Vast majority of breakthrough infections in vaccinated health workers are mild
Cape Town | 1 July 2021 | Given the intensity of the third wave and spread of the delta variant, the Sisonke investigators would like to update health workers and the public regarding new data on the JnJ vaccine, and the pattern of breakthrough infections in our health workers vaccinated as part of the phase 3b study.
Breakthrough infections following the JnJ vaccine are defined as a positive COVID-19 test more than 28 days following vaccination. Some people test positive on routine screening (for example when being admitted to hospital for a non-COVID-19 procedure or following exposure at work) and some following development of symptoms or contact with another person with COVID-19. We track these through daily linkages to national COVID-19 registries of laboratory and hospitalisation data and through reports to the Sisonke desk. These are then passed onto our breakthrough infection team who confirm the infection and timing, make contact with the health worker and if appropriate attending doctor, and establish the severity of the infection. Consistently we are finding that 94% of breakthrough infections are mild, 4% are moderate and only 2% severe.
Report breakthrough infections: We encourage health workers who get COVID-19 or admit a vaccinated health worker to be in touch so that we can assess severity of infection, and if severe arrange for immediate sequencing of the virus from the affected health worker. We aim to sequence all severe infections. This week sequencing shows a similar pattern of variants to that in the general population with predominance of beta and delta variants. These findings are in line with other new data suggesting that a single-dose of the JnJ vaccine protects against variants of concern
including the delta variant. Health workers can report breakthrough infections by:
1. Entering their details onto our online self-reporting tool: https://is.gd/sisonke_bti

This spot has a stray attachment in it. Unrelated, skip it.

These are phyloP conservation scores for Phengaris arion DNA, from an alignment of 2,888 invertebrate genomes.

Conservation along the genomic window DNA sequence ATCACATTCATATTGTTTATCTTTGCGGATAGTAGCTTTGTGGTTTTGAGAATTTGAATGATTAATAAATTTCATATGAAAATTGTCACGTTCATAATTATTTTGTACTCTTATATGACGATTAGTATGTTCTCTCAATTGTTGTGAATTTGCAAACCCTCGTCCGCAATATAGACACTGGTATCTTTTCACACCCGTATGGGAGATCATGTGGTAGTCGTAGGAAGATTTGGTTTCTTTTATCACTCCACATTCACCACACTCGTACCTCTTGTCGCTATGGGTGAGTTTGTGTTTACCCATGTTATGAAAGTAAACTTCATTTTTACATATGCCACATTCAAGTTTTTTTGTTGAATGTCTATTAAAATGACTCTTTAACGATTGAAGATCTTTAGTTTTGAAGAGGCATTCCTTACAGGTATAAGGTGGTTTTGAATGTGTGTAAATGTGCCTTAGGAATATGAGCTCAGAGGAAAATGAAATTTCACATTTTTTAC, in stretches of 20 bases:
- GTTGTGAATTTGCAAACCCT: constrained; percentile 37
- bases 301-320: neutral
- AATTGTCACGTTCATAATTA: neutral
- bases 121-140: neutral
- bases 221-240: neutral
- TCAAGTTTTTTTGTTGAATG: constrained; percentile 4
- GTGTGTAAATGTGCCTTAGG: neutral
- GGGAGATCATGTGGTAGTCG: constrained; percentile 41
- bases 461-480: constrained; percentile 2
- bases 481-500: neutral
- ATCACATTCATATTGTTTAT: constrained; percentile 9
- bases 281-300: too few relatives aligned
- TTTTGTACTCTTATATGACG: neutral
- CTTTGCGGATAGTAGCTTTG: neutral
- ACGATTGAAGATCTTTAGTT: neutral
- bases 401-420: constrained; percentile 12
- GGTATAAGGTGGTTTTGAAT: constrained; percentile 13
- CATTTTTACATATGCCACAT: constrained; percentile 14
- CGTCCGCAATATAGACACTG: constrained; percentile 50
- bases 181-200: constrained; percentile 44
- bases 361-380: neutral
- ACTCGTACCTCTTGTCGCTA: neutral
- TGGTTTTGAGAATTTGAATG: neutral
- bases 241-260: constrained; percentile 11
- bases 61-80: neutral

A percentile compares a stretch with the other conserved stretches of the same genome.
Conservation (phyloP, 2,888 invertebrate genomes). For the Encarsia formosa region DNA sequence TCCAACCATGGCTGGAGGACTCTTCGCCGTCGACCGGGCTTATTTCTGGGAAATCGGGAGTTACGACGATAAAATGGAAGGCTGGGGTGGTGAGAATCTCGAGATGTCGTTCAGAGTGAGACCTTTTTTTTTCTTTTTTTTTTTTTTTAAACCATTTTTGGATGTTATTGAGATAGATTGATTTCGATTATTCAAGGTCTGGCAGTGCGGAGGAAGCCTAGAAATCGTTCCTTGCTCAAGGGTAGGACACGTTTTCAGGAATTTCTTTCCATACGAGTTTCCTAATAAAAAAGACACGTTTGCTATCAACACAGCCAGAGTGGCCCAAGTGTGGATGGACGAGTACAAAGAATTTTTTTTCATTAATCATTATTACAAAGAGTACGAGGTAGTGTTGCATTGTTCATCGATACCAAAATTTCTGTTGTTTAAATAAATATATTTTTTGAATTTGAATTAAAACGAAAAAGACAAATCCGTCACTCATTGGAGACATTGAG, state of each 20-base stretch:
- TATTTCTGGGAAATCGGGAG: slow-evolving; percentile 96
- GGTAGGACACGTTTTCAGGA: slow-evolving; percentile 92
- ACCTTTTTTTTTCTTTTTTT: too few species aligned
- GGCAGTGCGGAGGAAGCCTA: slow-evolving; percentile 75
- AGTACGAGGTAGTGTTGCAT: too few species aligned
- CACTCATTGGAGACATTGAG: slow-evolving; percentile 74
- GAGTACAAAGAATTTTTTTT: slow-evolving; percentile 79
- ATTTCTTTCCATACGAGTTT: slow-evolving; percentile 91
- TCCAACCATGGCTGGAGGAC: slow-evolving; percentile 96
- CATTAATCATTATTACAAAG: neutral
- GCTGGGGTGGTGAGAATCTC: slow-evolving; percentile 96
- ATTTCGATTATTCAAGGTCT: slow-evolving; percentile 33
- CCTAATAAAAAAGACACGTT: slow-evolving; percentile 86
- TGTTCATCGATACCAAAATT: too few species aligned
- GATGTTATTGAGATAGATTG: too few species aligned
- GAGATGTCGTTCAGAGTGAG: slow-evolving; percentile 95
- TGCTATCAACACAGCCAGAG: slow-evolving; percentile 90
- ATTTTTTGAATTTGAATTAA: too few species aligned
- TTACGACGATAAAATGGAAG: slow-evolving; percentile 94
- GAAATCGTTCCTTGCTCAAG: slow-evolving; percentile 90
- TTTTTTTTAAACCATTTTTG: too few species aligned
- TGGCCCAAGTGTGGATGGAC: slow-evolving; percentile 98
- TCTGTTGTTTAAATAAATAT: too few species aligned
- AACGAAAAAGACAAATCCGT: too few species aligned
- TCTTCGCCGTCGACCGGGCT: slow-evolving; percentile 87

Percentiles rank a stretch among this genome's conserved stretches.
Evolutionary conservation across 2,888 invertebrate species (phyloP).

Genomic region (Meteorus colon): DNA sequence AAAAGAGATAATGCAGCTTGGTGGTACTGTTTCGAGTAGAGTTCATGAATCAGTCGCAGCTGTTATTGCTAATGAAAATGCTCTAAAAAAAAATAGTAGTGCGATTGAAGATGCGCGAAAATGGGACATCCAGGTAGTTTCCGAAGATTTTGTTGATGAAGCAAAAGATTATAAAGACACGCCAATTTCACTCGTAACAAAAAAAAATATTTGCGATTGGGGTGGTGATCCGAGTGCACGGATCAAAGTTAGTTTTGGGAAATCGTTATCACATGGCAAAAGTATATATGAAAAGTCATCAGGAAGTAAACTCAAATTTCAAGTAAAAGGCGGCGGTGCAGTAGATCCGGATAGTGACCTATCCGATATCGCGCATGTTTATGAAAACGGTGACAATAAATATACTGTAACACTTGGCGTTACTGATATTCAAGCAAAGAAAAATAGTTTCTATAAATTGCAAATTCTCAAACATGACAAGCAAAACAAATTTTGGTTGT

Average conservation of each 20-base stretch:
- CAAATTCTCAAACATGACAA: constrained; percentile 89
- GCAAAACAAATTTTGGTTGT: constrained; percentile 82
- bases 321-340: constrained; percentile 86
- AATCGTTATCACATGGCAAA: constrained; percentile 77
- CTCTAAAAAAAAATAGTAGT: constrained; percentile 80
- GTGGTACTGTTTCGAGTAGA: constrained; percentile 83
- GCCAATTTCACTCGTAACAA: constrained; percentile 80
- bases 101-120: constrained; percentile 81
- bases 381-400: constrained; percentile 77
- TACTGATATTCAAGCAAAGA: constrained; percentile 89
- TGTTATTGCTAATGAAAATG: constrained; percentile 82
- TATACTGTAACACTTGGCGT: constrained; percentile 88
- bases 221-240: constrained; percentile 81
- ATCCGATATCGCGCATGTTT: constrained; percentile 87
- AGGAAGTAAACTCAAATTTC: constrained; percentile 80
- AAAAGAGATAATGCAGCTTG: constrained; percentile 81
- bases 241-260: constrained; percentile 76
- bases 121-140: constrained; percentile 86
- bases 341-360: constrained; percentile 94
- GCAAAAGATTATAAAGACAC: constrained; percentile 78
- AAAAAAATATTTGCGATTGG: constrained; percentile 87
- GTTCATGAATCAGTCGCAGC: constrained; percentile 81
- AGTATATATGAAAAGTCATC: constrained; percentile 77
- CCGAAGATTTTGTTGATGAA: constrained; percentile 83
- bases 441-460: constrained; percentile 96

2. Emailing us at: Sisonke.email@example.com
3. Calling the Sisonke desk at: 0800 014 956
Emails and the Sisonke desk are staffed Monday to Friday 8am to 5pm and Saturday 8am to 1pm.
New laboratory and immunogenicity (antibody) studies from the United States show that over time that immune responses induced by the JnJ vaccine mature and covers variants of concern such as the beta and delta variants. More details will be available within the next week following scientific publication. We are replicating laboratory virus neutralisation studies using serum from health workers who enrolled in our more detailed Sisonke sub-studies. Co-principal investigator Professor Glenda Gray notes that “the single dose vaccine, designed for emergency use is safe and easy to use. We have mounting data to suggest that immunity increases over time and that it retains its efficacy against important variants such as beta and delta.”
Co-principal investigator Professor LindaGail Bekker adds “keeping individuals out of ICU and off ventilators is an important outcome. I’m very reassured that the vast majority of breakthrough infections in Sisonke are mild. We believe that recommending booster top-ups with another vaccine is premature. We hold in mind that South Africa has only vaccinated 3 of the 41 million people it needs to safeguard its people against severe COVID-19”.
The Sisonke study is already demonstrating the valuable contribution of a partnership between science and government to undertake research in real-world circumstances to enrich our understanding of COVID-19 vaccines. It has established safety and breakthrough monitoring systems for use in the wider National Vaccination Programme and will continue to provide robust evidence to guide South Africa’s vaccine choice to ensure that every jab delivered into arms counts towards saving lives.
NOTE TO THE EDITOR:
About the Sisonke Study:
The Sisonke study is a collaboration between the National Department of Health, South African Medical Research Council, Desmond Tutu Health Foundation, CAPRISA, Janssen and Johnson & Johnson. This open label, single-arm Phase 3b vaccine clinical trial of the investigational single-dose Janssen COVID-19 vaccine candidate aims to monitor the effectiveness of the investigational single-dose Janssen vaccine candidate at preventing severe COVID-19, hospitalizations and deaths among healthcare workers as compared to the general unvaccinated population in South
Africa. Health workers who received a Sisonke vaccine will be followed for a period of two years.
Public Relations Manager: SAMRC
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